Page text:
Philosophia 48 (2):557-571 (2020)

Hrishikesh Joshi
Bowling Green State University
Consider a binary afterlife, wherein some people go to Heaven, others to Hell, and nobody goes to both. Would such a system be just? Theodore Sider argues: no. For, any possible criterion of determining where people go will involve treating very similar individuals very differently. Here, I argue that this point has deep and underappreciated implications for moral philosophy. The argument proceeds by analogy: many ethical theories make a sharp and practically significant distinction between persons and non-persons. Yet, just like in the binary afterlife, this involves treating very similar individuals very differently. I propose two ways out. The first is to deny that such theories are strictly speaking true, but to claim that it is practically best if people adopt them. The second is to modify such theories so as to allow for continuous variation in the scope and strength of the moral obligations arising from personhood.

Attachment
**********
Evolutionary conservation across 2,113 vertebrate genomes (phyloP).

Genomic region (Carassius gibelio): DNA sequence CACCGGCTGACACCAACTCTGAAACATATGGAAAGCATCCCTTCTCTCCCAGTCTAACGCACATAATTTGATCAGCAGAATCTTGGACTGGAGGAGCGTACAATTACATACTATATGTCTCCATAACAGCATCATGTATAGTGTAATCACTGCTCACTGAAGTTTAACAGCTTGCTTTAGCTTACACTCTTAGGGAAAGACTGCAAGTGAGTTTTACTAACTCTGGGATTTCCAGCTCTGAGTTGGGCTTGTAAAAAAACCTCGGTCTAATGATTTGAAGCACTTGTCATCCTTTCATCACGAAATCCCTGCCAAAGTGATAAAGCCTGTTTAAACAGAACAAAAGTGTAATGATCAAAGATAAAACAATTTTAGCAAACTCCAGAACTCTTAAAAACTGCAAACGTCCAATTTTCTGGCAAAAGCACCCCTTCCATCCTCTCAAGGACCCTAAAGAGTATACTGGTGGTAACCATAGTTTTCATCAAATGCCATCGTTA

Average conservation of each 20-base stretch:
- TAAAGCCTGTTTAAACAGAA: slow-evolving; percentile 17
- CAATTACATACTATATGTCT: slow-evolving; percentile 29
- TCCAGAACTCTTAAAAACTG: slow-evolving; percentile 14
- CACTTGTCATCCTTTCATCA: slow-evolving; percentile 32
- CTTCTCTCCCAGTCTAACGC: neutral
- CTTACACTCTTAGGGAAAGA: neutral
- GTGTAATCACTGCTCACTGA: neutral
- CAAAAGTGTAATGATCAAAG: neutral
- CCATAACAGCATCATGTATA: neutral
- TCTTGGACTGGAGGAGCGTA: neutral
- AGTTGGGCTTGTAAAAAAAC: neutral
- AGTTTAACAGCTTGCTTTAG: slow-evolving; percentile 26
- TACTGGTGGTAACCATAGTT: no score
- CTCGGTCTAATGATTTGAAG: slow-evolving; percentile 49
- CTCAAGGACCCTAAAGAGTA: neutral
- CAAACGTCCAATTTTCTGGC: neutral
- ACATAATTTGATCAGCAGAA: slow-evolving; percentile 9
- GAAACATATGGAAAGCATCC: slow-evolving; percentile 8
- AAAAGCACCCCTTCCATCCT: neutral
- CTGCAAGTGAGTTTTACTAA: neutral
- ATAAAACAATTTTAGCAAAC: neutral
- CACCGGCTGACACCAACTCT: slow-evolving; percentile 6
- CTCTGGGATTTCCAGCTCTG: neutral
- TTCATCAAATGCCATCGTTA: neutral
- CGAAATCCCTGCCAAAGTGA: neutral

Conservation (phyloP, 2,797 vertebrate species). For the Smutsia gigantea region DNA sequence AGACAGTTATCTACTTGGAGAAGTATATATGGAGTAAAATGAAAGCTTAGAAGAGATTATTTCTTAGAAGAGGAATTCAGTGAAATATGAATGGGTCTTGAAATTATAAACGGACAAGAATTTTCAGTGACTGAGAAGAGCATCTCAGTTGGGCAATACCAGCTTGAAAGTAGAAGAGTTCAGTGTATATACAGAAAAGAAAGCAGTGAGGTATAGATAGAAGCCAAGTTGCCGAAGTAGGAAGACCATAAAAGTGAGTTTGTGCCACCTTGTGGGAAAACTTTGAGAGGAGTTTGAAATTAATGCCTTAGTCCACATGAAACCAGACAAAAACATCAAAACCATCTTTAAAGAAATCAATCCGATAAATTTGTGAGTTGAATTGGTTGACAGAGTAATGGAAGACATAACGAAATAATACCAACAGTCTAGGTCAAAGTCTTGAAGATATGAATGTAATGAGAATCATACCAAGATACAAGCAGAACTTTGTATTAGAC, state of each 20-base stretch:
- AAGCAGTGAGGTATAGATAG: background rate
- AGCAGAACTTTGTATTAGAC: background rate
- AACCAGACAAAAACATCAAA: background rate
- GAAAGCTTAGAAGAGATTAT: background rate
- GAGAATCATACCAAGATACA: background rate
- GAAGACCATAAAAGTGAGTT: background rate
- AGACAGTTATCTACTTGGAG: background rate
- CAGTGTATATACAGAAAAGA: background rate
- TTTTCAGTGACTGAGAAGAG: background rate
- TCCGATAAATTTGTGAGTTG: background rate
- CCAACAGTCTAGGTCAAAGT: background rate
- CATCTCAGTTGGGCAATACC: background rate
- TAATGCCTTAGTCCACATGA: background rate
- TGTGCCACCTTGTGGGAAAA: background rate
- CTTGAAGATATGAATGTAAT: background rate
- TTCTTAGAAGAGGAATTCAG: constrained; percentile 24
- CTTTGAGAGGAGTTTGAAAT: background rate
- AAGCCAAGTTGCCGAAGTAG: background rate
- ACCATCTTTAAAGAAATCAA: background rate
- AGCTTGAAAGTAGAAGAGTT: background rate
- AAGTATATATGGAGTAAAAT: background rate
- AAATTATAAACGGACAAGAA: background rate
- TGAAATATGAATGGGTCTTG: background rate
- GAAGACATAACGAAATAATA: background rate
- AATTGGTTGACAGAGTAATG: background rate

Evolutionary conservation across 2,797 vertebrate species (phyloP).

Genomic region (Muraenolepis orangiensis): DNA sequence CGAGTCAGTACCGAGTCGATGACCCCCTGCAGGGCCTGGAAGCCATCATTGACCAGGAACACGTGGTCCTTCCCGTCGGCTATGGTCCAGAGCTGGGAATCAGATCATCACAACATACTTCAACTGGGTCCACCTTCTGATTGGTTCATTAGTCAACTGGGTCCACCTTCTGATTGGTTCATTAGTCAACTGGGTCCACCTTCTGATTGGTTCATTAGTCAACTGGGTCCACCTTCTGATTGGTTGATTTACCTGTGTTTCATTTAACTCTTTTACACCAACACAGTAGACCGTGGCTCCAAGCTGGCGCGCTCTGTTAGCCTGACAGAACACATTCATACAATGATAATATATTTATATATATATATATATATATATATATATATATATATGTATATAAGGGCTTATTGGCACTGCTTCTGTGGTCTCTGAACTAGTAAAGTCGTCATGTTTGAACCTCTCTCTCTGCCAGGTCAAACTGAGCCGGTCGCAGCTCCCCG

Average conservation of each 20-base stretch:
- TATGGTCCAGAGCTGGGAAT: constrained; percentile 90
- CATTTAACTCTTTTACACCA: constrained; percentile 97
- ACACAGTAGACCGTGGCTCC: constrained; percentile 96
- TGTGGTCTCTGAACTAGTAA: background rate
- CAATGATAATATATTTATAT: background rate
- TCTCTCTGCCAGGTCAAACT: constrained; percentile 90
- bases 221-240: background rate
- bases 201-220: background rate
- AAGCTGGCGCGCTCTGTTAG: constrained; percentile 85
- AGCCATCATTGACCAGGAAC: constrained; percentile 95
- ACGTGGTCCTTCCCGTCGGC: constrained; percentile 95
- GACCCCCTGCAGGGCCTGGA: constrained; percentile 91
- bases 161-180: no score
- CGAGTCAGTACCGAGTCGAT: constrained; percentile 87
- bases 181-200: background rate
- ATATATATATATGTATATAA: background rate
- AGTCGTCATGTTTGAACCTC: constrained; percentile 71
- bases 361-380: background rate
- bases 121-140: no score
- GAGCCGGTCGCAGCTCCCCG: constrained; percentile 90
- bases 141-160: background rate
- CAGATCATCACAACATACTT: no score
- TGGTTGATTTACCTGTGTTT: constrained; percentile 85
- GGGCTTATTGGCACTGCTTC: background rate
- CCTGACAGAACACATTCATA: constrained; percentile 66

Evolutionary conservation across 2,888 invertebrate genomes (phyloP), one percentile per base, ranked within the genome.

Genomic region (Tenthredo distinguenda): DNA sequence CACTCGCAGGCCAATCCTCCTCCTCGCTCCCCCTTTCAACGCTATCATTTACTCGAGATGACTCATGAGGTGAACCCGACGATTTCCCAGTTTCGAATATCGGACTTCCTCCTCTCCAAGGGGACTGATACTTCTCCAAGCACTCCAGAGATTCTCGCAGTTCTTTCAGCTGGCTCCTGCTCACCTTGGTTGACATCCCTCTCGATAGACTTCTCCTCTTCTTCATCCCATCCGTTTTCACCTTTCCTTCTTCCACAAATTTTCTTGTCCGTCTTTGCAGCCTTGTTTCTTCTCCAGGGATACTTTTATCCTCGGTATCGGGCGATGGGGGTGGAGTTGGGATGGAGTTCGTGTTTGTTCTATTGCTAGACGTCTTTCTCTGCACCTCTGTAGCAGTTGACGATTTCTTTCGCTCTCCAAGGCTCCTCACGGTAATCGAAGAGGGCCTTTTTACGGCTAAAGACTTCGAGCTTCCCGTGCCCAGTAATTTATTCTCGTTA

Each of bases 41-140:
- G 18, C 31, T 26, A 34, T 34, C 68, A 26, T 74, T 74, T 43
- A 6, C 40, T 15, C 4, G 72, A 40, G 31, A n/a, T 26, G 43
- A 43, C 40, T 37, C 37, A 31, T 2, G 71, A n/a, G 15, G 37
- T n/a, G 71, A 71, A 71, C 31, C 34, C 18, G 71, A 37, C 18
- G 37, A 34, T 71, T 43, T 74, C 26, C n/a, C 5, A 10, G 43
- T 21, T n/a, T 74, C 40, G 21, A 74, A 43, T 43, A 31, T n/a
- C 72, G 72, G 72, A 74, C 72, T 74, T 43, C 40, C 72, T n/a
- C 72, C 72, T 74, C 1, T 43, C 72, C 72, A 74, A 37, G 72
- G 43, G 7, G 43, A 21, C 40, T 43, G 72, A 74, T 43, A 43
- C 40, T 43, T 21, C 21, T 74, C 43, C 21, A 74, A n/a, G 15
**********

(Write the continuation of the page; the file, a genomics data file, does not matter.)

Keywords Personhood  Deontology  Kant  T.M. Scanlon  John Rawls  Moral Status
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DOI 10.1007/s11406-019-00148-7
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References found in this work BETA

Anarchy, State, and Utopia.Robert Nozick - 1974 - New York: Basic Books.
What We Owe to Each Other.Thomas Scanlon - 1998 - Belknap Press of Harvard University Press.
Reasons and Persons.Derek Parfit - 1984 - Oxford University Press.
Reasons and Persons.Joseph Margolis - 1986 - Philosophy and Phenomenological Research 47 (2):311-327.

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